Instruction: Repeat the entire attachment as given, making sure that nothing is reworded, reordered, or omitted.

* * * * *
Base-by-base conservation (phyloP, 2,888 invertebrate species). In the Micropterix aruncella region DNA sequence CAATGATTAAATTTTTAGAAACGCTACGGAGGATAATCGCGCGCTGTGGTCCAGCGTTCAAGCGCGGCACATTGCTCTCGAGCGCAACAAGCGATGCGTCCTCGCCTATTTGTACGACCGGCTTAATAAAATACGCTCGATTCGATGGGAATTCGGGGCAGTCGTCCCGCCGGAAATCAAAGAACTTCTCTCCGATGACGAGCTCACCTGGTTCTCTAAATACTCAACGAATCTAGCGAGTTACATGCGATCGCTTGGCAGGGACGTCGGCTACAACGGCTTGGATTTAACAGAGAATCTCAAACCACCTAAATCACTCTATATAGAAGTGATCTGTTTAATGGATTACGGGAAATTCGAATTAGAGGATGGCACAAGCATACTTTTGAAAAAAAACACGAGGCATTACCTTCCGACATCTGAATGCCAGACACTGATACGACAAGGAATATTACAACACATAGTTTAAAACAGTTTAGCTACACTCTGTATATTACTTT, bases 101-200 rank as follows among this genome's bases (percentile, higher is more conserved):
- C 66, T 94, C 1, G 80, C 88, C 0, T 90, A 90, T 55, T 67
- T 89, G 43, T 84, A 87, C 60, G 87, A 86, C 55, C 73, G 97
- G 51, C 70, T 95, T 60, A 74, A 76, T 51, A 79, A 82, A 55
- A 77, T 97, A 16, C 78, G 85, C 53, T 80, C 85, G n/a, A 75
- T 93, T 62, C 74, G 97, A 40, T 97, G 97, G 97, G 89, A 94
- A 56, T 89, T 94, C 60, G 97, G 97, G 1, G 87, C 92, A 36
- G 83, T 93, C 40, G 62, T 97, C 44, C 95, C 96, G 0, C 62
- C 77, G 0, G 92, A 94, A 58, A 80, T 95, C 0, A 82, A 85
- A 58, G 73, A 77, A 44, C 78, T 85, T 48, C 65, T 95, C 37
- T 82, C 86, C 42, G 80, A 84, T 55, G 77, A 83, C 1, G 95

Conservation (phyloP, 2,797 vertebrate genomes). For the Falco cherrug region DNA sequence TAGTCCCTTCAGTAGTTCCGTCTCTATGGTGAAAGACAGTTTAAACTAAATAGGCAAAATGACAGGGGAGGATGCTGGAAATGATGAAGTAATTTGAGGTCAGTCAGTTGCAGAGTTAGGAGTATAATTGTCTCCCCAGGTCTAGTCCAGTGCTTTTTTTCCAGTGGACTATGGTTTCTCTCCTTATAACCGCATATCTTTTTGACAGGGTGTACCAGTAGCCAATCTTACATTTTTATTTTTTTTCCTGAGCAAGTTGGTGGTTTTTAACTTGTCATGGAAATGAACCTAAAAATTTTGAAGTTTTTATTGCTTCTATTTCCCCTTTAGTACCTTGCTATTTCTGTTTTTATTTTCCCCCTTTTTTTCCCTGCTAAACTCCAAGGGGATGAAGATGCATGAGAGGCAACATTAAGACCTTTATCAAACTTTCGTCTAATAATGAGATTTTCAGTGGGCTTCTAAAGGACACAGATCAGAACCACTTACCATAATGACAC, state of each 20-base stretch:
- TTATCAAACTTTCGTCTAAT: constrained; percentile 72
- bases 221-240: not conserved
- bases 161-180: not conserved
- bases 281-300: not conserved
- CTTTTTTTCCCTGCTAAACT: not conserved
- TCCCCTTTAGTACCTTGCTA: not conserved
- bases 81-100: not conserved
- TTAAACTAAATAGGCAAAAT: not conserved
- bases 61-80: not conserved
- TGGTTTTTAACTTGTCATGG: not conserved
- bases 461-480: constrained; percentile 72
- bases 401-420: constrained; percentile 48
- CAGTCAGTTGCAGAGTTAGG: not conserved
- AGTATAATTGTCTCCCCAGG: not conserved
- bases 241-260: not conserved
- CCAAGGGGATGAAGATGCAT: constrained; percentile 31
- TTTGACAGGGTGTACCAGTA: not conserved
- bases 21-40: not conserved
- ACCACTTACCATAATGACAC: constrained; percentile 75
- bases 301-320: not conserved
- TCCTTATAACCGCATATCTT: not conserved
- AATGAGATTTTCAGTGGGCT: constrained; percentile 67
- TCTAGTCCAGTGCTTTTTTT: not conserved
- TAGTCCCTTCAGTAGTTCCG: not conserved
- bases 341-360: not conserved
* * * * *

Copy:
Base-by-base conservation (phyloP, 2,888 invertebrate species). In the Micropterix aruncella region DNA sequence CAATGATTAAATTTTTAGAAACGCTACGGAGGATAATCGCGCGCTGTGGTCCAGCGTTCAAGCGCGGCACATTGCTCTCGAGCGCAACAAGCGATGCGTCCTCGCCTATTTGTACGACCGGCTTAATAAAATACGCTCGATTCGATGGGAATTCGGGGCAGTCGTCCCGCCGGAAATCAAAGAACTTCTCTCCGATGACGAGCTCACCTGGTTCTCTAAATACTCAACGAATCTAGCGAGTTACATGCGATCGCTTGGCAGGGACGTCGGCTACAACGGCTTGGATTTAACAGAGAATCTCAAACCACCTAAATCACTCTATATAGAAGTGATCTGTTTAATGGATTACGGGAAATTCGAATTAGAGGATGGCACAAGCATACTTTTGAAAAAAAACACGAGGCATTACCTTCCGACATCTGAATGCCAGACACTGATACGACAAGGAATATTACAACACATAGTTTAAAACAGTTTAGCTACACTCTGTATATTACTTT, bases 101-200 rank as follows among this genome's bases (percentile, higher is more conserved):
- C 66, T 94, C 1, G 80, C 88, C 0, T 90, A 90, T 55, T 67
- T 89, G 43, T 84, A 87, C 60, G 87, A 86, C 55, C 73, G 97
- G 51, C 70, T 95, T 60, A 74, A 76, T 51, A 79, A 82, A 55
- A 77, T 97, A 16, C 78, G 85, C 53, T 80, C 85, G n/a, A 75
- T 93, T 62, C 74, G 97, A 40, T 97, G 97, G 97, G 89, A 94
- A 56, T 89, T 94, C 60, G 97, G 97, G 1, G 87, C 92, A 36
- G 83, T 93, C 40, G 62, T 97, C 44, C 95, C 96, G 0, C 62
- C 77, G 0, G 92, A 94, A 58, A 80, T 95, C 0, A 82, A 85
- A 58, G 73, A 77, A 44, C 78, T 85, T 48, C 65, T 95, C 37
- T 82, C 86, C 42, G 80, A 84, T 55, G 77, A 83, C 1, G 95

Conservation (phyloP, 2,797 vertebrate genomes). For the Falco cherrug region DNA sequence TAGTCCCTTCAGTAGTTCCGTCTCTATGGTGAAAGACAGTTTAAACTAAATAGGCAAAATGACAGGGGAGGATGCTGGAAATGATGAAGTAATTTGAGGTCAGTCAGTTGCAGAGTTAGGAGTATAATTGTCTCCCCAGGTCTAGTCCAGTGCTTTTTTTCCAGTGGACTATGGTTTCTCTCCTTATAACCGCATATCTTTTTGACAGGGTGTACCAGTAGCCAATCTTACATTTTTATTTTTTTTCCTGAGCAAGTTGGTGGTTTTTAACTTGTCATGGAAATGAACCTAAAAATTTTGAAGTTTTTATTGCTTCTATTTCCCCTTTAGTACCTTGCTATTTCTGTTTTTATTTTCCCCCTTTTTTTCCCTGCTAAACTCCAAGGGGATGAAGATGCATGAGAGGCAACATTAAGACCTTTATCAAACTTTCGTCTAATAATGAGATTTTCAGTGGGCTTCTAAAGGACACAGATCAGAACCACTTACCATAATGACAC, state of each 20-base stretch:
- TTATCAAACTTTCGTCTAAT: constrained; percentile 72
- bases 221-240: not conserved
- bases 161-180: not conserved
- bases 281-300: not conserved
- CTTTTTTTCCCTGCTAAACT: not conserved
- TCCCCTTTAGTACCTTGCTA: not conserved
- bases 81-100: not conserved
- TTAAACTAAATAGGCAAAAT: not conserved
- bases 61-80: not conserved
- TGGTTTTTAACTTGTCATGG: not conserved
- bases 461-480: constrained; percentile 72
- bases 401-420: constrained; percentile 48
- CAGTCAGTTGCAGAGTTAGG: not conserved
- AGTATAATTGTCTCCCCAGG: not conserved
- bases 241-260: not conserved
- CCAAGGGGATGAAGATGCAT: constrained; percentile 31
- TTTGACAGGGTGTACCAGTA: not conserved
- bases 21-40: not conserved
- ACCACTTACCATAATGACAC: constrained; percentile 75
- bases 301-320: not conserved
- TCCTTATAACCGCATATCTT: not conserved
- AATGAGATTTTCAGTGGGCT: constrained; percentile 67
- TCTAGTCCAGTGCTTTTTTT: not conserved
- TAGTCCCTTCAGTAGTTCCG: not conserved
- bases 341-360: not conserved